Lastly, I would mention the danger of resource utilization. Things are designed to support maximum charge. We want to squeeze all possible performance from our things, our servers, our supplies. 100% utilization makes our money well worth it. But people cannot operate under a 100% utilization in the same sense. People literally need slack time to empty their brains, to be creative, to socialize. It is also not a great idea to have one person split on 10 different tasks. A person cannot decently allocate 12.5% of their time to one thing, 7.5% to another, etc. This works great on paper, as just math, but is inevitably untrue and a stress point on human beings.
Moving away from projects and toward products
There's a lot of resistance on approaching this view because they fundamentally change how companies organize themselves. I understand the tall order: we arrived changing language, now we are changing structures. Suddenly companies are transforming, some rather dramatically.
And that is the point if a company was not operating in Agile. It will be different in order to get different results. Agile is not operating as you've always had and just giving it a new name. New language comes in and so new perspectives. The perspective of treating initiatives as products brings to light some important competitive advantages in Agile.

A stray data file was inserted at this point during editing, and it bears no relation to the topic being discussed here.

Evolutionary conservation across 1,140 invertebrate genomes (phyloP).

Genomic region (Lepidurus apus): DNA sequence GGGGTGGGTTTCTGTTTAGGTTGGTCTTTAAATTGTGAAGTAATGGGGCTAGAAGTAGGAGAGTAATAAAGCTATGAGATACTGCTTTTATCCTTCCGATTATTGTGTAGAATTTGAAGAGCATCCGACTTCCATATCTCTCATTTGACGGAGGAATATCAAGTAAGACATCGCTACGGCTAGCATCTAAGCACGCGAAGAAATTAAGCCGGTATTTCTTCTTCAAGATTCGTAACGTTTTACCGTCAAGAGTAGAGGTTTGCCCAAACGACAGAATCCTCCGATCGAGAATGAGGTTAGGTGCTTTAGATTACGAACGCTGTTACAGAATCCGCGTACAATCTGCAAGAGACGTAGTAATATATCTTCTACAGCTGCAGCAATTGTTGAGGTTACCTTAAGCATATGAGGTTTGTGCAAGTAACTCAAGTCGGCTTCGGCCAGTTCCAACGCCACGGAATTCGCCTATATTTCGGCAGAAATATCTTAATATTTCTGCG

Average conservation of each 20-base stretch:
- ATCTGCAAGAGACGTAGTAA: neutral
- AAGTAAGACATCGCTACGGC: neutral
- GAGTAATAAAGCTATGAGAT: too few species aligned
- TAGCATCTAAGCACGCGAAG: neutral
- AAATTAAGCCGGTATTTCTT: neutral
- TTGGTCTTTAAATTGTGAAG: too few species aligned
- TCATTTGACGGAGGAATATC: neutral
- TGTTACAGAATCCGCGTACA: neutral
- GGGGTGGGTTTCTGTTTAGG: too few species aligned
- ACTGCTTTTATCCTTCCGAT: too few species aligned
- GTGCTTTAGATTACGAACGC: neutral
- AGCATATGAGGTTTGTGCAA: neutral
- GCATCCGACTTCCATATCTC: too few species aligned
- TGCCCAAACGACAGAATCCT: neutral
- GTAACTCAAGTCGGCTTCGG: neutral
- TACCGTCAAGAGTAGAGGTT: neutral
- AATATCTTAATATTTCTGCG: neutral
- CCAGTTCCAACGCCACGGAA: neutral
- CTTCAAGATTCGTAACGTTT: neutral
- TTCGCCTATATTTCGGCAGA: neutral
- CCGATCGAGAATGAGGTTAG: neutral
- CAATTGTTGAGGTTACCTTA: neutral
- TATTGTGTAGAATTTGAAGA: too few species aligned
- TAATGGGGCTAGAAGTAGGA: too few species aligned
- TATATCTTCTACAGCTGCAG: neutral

When you think of products you think of longevity. Who wants to have a product that is worthless six months down the line? This new way of thinking forces decision-making that are good for the long term as opposed to short term gains. It is also through thinking in product instead or projects that you start to empathize with your users in the real world and have ideas that will actually delight and surprise them. All your efforts on production become an actual investment, generating quality and awesomeness to those who make and to those who use your product. An investment, not just some gambling.